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A Man's World, Act III, Frank is in love | History Matters: Celebrating Women's Plays of the Past

A Man's World
A Man's World, Act III, Frank is in love

The Scene

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GASKELL: I’ve been thinking since that -- since this afternoon. I was a cad. At least, that’s what I seemed to you. I don’t know what those other duffers were driving at… Oh, I do know in a way, but --  All I mean is that I love you and ask for your confidence.

FRANK: I’m not angry now, but I was then -- so horribly angry and hurt. I could tell you who his mother was and prove it in a hundred ways, but don’t ask me to do that. Oh, Malcolm. You must believe me -- just me. Look at me. I give you the one love of my life.

GASKELL: (Catching her in his arms.) Frank!

FRANK: I love you. I love you.

GASKELL: My darling! It was hell to doubt you, but I couldn’t help it, dear. It was only because I love you so. Because I want you to be the most perfect woman in the world. Do you understand?

FRANK: And don’t you see why I wanted you, of all people in the world, to trust me in every way? Don’t you understand?

GASKELL: No, not quite. (Sitting beside her.) When will you marry me?

FRANK: Oh, I don t know.

GASKELL: I want to take care of you. You need it as much as any woman does. Do you love me?

FRANK: I’ve tried not to.

GASKELL: Don’t say that. Why?

FRANK: I haven’t wanted to love anybody and when I knew I was beginning to care, I didn’t want to.

GASKELL: When did you know you cared?

FRANK: Oh. When I began to fight with you. You made me so awfully angry and then I was always wretched until we made up. I began to know your step in the hall, and when you opened the door and stood there I knew something strong and sweet, something stronger than myself, was coming in.

GASKELL: I’m a beast in lots of ways and stubborn as a mule, but I can take care of you and I’ll be good to you.

FRANK: When did you first know you cared?

GASKELL: From the first minute I saw you.

FRANK: Oh, every man says that. You know that isn’t true. I wouldn’t want it to be. I’ll tell you when I first knew you cared.

GASKELL: When?

FRANK: Do you remember that day -- it was -- it was Sunday evening about three months ago. You were here and Fritz came in with some roses for me and you didn’t look at me for the rest of the evening. You talked to Clara every minute.

GASKELL: Oh, come, I wasn’t quite such an ass as that.

FRANK: You were. You were just as silly as you could be, and perfectly adorable. When you’d gone I --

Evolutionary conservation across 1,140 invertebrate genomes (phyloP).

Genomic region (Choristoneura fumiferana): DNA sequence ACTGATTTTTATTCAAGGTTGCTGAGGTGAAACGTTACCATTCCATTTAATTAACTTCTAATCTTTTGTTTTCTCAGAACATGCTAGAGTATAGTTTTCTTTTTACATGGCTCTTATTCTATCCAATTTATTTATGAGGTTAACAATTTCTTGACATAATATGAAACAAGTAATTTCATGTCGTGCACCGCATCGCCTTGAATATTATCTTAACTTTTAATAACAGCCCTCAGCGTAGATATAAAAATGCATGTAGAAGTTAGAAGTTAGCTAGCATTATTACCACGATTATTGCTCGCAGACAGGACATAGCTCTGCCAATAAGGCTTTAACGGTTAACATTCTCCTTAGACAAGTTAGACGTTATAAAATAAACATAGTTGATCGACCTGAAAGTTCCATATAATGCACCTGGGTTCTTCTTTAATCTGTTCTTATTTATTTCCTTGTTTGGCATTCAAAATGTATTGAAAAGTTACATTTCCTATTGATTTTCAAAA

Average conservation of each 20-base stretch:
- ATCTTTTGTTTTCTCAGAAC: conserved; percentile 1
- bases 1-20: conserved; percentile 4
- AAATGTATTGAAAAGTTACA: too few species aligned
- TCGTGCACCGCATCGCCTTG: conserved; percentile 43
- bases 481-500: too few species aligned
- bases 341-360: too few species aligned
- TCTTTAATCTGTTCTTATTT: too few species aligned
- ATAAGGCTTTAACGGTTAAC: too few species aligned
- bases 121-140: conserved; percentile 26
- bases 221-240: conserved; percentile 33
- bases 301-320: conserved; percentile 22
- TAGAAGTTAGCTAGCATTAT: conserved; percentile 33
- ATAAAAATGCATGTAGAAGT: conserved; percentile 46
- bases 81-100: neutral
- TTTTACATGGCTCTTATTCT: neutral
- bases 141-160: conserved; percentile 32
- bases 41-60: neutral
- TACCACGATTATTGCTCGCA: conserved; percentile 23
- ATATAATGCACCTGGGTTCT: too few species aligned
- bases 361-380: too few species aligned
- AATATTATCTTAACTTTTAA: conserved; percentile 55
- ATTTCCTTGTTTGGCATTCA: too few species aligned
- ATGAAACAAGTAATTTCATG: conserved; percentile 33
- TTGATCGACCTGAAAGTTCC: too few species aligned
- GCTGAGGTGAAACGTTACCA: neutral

GASKELL: You what?

FRANK: I won’t tell you.

GASKELL: Oh, please tell me.

FRANK: No.

GASKELL: Oh, please. What did you do when I’d gone?

FRANK: I won’t tell.

GASKELL: I don’t believe you love me at all. Do you?

FRANK: Um, you haven’t the faintest idea how much.

GASKELL: Well, tell me -- tell me how much.

FRANK: I never can. You don’t know what it means for a woman to love only one man in all her life.

GASKELL: Oh, now Frank --

FRANK: It’s true. You’re the one man, Malcolm. That’s why I’ve tried to resist it -- because it means so terribly much to me. My life has been filled with other things, you know -- with Kiddie and my work. They absorbed me and satisfied me; and when you --when love began to crowd in -- to overpower me, I was afraid. It seemed almost like being a traitor to myself. Oh, it means such a such an overwhelming thing for a woman to give up to love after she’s – she’s been --

GASKELL: After she’s been as strong and independent as you have been. I’m the luckiest dog on earth. I don’t see how I got you.

FRANK: Just because you are you. Oh, don’t ever disappoint me. Be big and fine and honest -- always let me lean on you and worship you.

GASKELL:  Kiss me.

 

About the Playwright

Rachel Crothers
Rachel Crothers
Rachel Crothers (1878-1958) had nearly 30 plays produced on Broadway between 1906 and 1937; and she directed most of them herself. “In the last 200 years, a respectable number of women have left their mark on American theater, but few of them have had as impressive a career as Rachel Crothers,” wrote the New York Times in 1980, adding “Although it is rare now to find anyone who has heard of her, Miss Crothers at the apex of her career was the symbol of success in the commercial theater.” Born i…
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